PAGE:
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Posts Tagged ‘Nineteenth Century’

For a volume edited by Wolfram Pyta and Rüdiger Voigt, I wrote a contribution addressing the intersections of gender and power during the French Second Empire.

Die Öffentlichkeit weiblicher Arkanpolitik. Kaiserin Eugénie im Zweiten Kaiserreich

[The Publicity of Female Arcane Politics: Empress Eugénie in the Second Empire]

Focusing on Empress Eugénie de Montijo, the essay considers the question of female power in the Second Empire (1851-70) from a twofold perspective. On the one hand, I gauge the actual scope of her political agency – as Napoléon III’s wife, potential future regent, and mother of the crown prince, as a public figure, and as a well-connected and willful political actor in her own right. On the other, Eugénie’s real impact is contrasted with its contemporary imagination during the Second Empire and the Third Republic, which regularly framed the Empress as a paradigmatic figure of uncontrolled and irrational female influence behind the scenes and as a prime reason for the Empire’s eventual demise.

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After a remarkably smooth editing process, Popular Agency and Politicisation in Nineteenth-Century Europe: Beyond the Vote, has now been published in the Palgrave Studies in Political History series. Edited by Diego Palacios Cerezales (Madrid) and Oriol Lujàn (Barcelona), the volume encompasses contributions on a wide variety of political practices and spaces, opening new perspectives on the politicization processes that shaped nineteenth-century Europe.

Most chapters were first discussed in the Conference Beyond the Vote: New Perspectives on 19th Century Politicisation, held in Madrid/online in January 2021.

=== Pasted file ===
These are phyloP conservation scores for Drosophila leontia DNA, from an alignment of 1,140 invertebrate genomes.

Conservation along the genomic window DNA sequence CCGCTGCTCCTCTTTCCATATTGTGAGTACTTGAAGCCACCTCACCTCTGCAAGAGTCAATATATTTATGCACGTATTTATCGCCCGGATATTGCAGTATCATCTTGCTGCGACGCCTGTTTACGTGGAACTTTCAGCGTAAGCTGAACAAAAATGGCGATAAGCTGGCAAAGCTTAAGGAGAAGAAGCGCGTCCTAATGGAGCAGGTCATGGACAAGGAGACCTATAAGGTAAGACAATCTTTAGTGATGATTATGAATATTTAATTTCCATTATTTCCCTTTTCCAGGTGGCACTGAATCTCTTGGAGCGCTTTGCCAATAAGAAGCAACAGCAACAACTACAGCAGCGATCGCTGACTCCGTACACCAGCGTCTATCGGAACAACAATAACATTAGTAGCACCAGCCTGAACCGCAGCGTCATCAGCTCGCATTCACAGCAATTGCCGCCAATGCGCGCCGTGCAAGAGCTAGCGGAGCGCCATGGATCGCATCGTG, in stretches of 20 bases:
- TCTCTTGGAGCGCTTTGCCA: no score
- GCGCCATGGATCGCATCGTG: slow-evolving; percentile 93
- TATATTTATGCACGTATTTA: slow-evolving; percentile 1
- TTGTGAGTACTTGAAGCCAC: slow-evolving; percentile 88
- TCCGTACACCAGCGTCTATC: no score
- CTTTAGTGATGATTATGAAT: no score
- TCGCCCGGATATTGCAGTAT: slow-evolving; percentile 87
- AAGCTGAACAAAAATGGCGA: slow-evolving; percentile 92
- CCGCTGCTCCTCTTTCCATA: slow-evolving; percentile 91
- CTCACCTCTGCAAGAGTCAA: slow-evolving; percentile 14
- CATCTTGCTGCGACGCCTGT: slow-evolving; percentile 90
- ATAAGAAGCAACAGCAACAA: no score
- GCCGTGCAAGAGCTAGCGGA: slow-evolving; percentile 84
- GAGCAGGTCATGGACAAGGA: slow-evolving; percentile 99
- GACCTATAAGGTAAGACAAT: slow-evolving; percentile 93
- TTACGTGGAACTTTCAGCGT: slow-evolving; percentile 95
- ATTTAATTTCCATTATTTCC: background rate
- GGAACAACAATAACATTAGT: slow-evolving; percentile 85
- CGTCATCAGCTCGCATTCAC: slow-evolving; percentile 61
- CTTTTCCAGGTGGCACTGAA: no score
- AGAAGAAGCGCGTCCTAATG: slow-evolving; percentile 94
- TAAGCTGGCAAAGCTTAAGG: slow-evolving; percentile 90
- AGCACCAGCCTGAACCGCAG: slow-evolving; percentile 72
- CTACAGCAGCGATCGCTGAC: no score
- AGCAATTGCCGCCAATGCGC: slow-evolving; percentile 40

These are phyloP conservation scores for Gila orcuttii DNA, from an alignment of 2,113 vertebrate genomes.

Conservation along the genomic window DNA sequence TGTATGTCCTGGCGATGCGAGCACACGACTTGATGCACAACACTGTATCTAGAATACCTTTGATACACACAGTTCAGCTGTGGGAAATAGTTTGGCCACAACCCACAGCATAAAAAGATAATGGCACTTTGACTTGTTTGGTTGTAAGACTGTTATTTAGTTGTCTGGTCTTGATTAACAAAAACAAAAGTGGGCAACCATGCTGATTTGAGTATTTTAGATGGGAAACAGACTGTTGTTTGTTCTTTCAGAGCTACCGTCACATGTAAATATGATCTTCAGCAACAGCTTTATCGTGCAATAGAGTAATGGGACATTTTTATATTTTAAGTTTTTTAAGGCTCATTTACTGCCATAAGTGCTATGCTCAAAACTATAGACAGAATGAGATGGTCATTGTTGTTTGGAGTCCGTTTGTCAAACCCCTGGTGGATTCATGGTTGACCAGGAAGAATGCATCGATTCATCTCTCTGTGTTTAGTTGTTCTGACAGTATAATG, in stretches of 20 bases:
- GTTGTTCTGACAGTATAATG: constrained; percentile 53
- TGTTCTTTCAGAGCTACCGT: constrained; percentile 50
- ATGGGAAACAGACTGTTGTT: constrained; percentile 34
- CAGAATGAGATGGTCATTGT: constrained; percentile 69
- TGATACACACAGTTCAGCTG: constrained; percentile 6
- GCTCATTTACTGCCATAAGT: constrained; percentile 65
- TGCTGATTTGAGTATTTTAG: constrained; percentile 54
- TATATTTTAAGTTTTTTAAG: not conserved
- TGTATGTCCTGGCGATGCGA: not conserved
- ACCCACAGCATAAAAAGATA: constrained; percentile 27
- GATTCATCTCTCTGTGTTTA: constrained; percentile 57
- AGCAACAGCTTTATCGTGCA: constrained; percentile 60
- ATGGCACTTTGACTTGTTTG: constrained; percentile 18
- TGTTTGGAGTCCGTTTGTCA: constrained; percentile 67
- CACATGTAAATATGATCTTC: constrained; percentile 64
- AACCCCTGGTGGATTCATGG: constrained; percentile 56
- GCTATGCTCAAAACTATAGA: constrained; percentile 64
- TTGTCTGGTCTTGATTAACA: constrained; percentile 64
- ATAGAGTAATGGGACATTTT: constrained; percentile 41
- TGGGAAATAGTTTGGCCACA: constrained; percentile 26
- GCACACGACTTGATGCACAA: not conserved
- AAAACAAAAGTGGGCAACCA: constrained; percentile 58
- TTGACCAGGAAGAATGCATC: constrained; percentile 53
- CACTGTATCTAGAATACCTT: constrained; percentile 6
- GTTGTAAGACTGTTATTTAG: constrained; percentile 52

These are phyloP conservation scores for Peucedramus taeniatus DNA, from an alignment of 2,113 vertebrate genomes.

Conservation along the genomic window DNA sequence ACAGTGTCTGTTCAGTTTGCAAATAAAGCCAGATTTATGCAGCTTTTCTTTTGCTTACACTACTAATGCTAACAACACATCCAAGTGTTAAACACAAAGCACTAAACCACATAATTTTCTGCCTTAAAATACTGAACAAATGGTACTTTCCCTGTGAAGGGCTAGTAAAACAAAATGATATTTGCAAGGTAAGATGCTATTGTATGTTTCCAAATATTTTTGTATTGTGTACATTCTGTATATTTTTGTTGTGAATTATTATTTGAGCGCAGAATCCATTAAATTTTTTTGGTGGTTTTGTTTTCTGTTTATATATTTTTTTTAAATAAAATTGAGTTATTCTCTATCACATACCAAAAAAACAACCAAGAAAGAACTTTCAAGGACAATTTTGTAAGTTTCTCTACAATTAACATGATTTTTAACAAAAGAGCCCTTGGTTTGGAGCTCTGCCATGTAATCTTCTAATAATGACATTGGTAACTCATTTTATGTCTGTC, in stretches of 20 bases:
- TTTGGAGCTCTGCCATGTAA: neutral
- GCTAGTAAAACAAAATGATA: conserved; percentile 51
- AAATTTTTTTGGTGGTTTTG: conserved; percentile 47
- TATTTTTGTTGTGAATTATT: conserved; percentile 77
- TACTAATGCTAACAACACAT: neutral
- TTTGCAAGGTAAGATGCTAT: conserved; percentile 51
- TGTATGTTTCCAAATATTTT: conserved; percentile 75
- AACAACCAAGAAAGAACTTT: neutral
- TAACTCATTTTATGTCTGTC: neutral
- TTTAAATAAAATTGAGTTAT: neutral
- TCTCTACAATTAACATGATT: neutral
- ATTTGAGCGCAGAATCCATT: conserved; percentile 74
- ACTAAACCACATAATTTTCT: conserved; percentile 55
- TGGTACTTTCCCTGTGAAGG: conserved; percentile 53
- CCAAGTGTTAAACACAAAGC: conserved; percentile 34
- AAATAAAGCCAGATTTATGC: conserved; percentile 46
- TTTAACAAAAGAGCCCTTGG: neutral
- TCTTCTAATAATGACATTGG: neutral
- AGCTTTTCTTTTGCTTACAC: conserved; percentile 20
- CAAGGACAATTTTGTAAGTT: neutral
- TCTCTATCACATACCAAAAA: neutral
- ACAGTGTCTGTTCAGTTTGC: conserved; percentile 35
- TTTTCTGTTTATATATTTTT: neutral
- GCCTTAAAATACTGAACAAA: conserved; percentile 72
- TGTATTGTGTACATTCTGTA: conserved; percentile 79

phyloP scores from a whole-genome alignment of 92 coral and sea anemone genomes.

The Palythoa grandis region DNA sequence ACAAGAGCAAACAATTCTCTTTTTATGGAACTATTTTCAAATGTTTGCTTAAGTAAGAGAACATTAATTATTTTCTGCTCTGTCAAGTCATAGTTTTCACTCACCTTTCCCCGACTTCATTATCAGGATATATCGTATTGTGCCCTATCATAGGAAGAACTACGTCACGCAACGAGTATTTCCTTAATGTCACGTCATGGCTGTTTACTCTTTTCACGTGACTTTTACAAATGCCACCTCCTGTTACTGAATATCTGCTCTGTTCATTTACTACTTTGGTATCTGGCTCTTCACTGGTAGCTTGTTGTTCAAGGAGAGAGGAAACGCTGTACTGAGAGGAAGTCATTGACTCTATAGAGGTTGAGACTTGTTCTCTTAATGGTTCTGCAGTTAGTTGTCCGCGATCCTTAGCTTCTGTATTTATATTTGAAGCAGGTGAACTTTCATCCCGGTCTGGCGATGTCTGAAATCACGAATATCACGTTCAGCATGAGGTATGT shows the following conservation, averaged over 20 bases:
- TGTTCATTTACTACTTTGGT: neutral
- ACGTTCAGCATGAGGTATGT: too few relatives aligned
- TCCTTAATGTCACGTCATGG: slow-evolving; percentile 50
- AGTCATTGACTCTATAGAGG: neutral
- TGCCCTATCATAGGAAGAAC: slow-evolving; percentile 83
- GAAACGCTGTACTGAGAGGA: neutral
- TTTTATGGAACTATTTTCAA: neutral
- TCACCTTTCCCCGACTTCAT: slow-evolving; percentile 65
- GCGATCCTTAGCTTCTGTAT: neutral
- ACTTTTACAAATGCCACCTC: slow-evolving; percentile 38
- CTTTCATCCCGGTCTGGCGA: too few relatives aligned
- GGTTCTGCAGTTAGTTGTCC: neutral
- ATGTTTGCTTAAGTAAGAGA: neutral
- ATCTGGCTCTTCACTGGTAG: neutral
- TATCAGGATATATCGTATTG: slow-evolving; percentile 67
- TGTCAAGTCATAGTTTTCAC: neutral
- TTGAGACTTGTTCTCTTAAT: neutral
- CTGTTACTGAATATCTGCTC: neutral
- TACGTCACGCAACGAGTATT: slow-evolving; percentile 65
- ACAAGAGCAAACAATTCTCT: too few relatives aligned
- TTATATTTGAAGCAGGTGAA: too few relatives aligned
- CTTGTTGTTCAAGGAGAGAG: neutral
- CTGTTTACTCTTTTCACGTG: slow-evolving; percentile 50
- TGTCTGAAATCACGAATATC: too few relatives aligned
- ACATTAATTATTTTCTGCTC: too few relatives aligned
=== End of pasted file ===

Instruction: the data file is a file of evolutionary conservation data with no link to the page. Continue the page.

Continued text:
My own chapter, titled

Plebiscites on the Streets: The Politics of Public Acclamation in Early Nineteenth-Century Europe

addresses the dynamics of performative displays of enthusiasm and disdain in public confrontations between rulers and ruled.

While acclamations remain a familiar phenomenon today, they tend to be understood as an atmospheric, rather than a functional, element of political life. In consequence, the historical variability of their practice and impact remains understudied. Building on a survey of current research, this contribution addresses the forms, functions and situations of acclamation in Europe during the Age of Revolutions.

Focusing on the tensions between the practice’s symbolic holism – suggesting a direct expression of the communities’ undivided will – and its underlying complexities as a mode of collective action, it argues that acclamations gained a historically unique impact during the (post-)revolutionary period. While other opportunities for political articulation and participation remained sharply constrained, these public vocalizations presented one of the very few available modes of regular political engagement. At the same time, public interactions between rulers and ‘the people’ gained new performative significance against the background of experiences of political upheaval and regime change.

A consideration of a wide range of case studies from across the continent shows how practices of acclamation and their reception became part of a transnationally entangled contestation of political legitimacy, constituting an ephemeral, but momentous mode of popular politics.

Many thanks to the editors for their hard work in getting this excellent volume together.

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On Friday, 21 October, I will be part of the workshop “Ruling the Assembly. Procedural Fairness, Popular Emotion, and the Access to Democracy, 19th-20th Century”, held in the Royal Netherlands Academy of Arts and Sciences in Amsterdam.